You can see in line 2 of the above code that we are including a module called CacheMixins which will Mixin behaviour to any class that includes it, I mentioned mixins in my previous post.

Here is the implementation of CacheMixins which is mixed in to the above class:

    1 module CacheMixins

    2   def self.included(base)

    3     base.extend(ClassMethods)

    4   end


    6   module ClassMethods

    7     def cache_result(name)

    8       real_method = "_real_#{name}"

    9       alias_method :"#{real_method}", name


   11       define_method name do

   12         cache = instance_variable_get("@#{name}")


   14         if cache

   15           return cache

   16         else

   17           result = send(real_method)

   18           instance_variable_set("@#{name}", result)

   19           return result

   20         end

   21       end

   22     end

   23   end

   24 end

There are a lot of concepts so I will take them one at a time.

On line 2, we are overriding the base class method included which is one of the methods that are known as a Hook Method. Ruby provides a number of hooks that cover events in the object model.  Here we are overriding the included hook method which fires whenever the module that overrides the method is included by a class.  You can see in line 2 of ClassWithExpensiveMethod that we have the include method call and the name of the module that will be mixed in.  Whenever the include method is called, the included method is fired and the including class (ClassWIthExpensiveMethod) is passed as an argument to the hook method.

In the included method, the including class which can
often be known as  the inclusor (ClassWithExpensiveMethod in this instance) has class methods mixed in to it via the extend method.  The extend method mixes in behaviour to the singleton class or Eigenclass we mentioned previously.  The class methods are defined in a nested module rather unoriginally called ClassMethods.  It turns out that this is a popular Ruby idiom and you do see it quite a lot or more than once anyway.  Naming the inner module ClassMethods is just a convention and is not a keyword or anything like that.

Still with me or are you reading about the importance of the ubiquitous language in one of the plague of DDD posts that I am trying to weed out of my RSS reader? 

OK, onto the actual implementation of cache_result.

We stated earlier that we want to execute the method call the first time to get the result and then return the cached result thereafter and I will now explain how cache_result is achieving this.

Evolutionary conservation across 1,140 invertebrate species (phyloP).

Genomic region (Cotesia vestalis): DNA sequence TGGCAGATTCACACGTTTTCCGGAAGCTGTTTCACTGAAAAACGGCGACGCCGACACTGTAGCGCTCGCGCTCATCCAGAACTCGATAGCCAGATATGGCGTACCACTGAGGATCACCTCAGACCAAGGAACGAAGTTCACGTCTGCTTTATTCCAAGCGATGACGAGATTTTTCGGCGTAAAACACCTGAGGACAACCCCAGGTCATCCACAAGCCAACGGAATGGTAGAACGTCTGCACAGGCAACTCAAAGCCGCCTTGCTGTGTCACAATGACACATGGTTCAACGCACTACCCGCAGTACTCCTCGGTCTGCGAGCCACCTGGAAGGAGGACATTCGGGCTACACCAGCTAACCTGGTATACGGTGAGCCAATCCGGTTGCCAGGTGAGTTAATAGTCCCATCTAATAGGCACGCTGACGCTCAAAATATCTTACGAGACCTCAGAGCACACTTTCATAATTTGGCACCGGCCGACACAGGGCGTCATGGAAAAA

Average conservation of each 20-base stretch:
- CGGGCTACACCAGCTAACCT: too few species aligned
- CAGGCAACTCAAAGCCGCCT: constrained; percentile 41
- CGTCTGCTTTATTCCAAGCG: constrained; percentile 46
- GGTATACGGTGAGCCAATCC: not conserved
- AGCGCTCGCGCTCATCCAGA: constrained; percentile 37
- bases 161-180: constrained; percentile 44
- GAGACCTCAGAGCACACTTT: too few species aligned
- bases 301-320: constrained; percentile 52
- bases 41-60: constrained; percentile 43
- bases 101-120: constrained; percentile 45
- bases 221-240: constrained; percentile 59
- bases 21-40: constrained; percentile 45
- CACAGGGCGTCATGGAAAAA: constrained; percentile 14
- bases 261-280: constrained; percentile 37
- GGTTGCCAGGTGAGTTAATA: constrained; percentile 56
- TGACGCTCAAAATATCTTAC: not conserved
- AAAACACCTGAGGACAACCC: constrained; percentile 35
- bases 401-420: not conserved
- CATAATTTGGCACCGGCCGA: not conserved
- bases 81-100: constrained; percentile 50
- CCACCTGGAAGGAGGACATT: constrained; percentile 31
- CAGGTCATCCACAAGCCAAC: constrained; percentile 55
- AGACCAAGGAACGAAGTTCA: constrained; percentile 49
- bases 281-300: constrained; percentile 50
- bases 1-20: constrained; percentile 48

In lines 8 and 9 of cache_result we are using the aliasing feature of Ruby whereby you can give an alternate name to a Ruby method.  Here we are redefining the long_method method of ClassWithExpensiveMethod which is passed to cache_result by the method call cache_result :long_method. 

Using aliases, we are redefining long_method with the alias _real_long_method (line 8).  The alias now refers to the the original method long_method.  When you redefine a method like this, you do not really change the method.  Instead you define a new method and attach an existing name to the new method.  On line 11 we are using one of Ruby's dynamic powers by using define_method to create a class method on the included class.  define_method takes a name for the new method and a block for the functionality.

You can see here we are defining a new method with the name we just aliased.  This allows us to wrap a sort of AOP style functionality around the original method.  This technique is often called an around alias and is another idiom you see quite a lot.

Line 12 calls instance_variable_get which returns the value of an instance variable or nil (which is the case the first time the method is called) if the instance variable has not been set.  The @ part of the variable name should be included for regular instance variables.

Line 14 checks to see if we got an actual value from instance_variable_get and if one exists, we return the cached value.  If cache is nil, we then enter the else part of the if statement on line 17 where we actually call the real method by using Ruby's send method which allows you to call methods dynamically.  Here we are sending a message to the aliased method we created via alias_method on line 9.  We then use instance_value_set to create an instance variable that will hold the value of the returned method call before returning the result of the call.

The end result is this:

    1 obj =


    3 puts obj.long_method    #actual method is called

    4 puts obj.long_method    #cached result is returned

And that is it, nothing to it.  Perfectly simple and any bugs happening would be easy to track down, right?  We are calling include on the inclusor that in turn calls extend to mixin class methods to the inclusor's eigenclass.  That actually makes sense to me, you might need to dig about the web like I did but I think these concepts are worth noting.

I got through the whole post without ranting uncontrollably  about how much I hate Silverlight and Xaml.


  1. Yes, "singleton class" and "eigenclass" mean the same thing.

    You sound concerned that all this method-pushing weirdness could hide nasty bugs. It could, and so could any advanced technique. Once you get used to them, these idioms become as natural as regular OOP constructs - and just as easy to abuse, of course. :)

  2. @Paolo, thanks for clearing that up about the eigenclass. It just seems weird after programming in C# for so long. Weird and fascinating.

  3. The thing I dislike the most about current Ruby hype is an assumption that people who prefer .NET and DDD do not know what eigenclass or method_missing is.

  4. @ashmind, I never inferred that .NET developers (of which I am one) don't know the dynamic concepts and in fact I stated that it was ME who did not know what they are. I wrote the blog to solidify the concepts in my head.

    Hating DDD is a personal thing and totally down to me.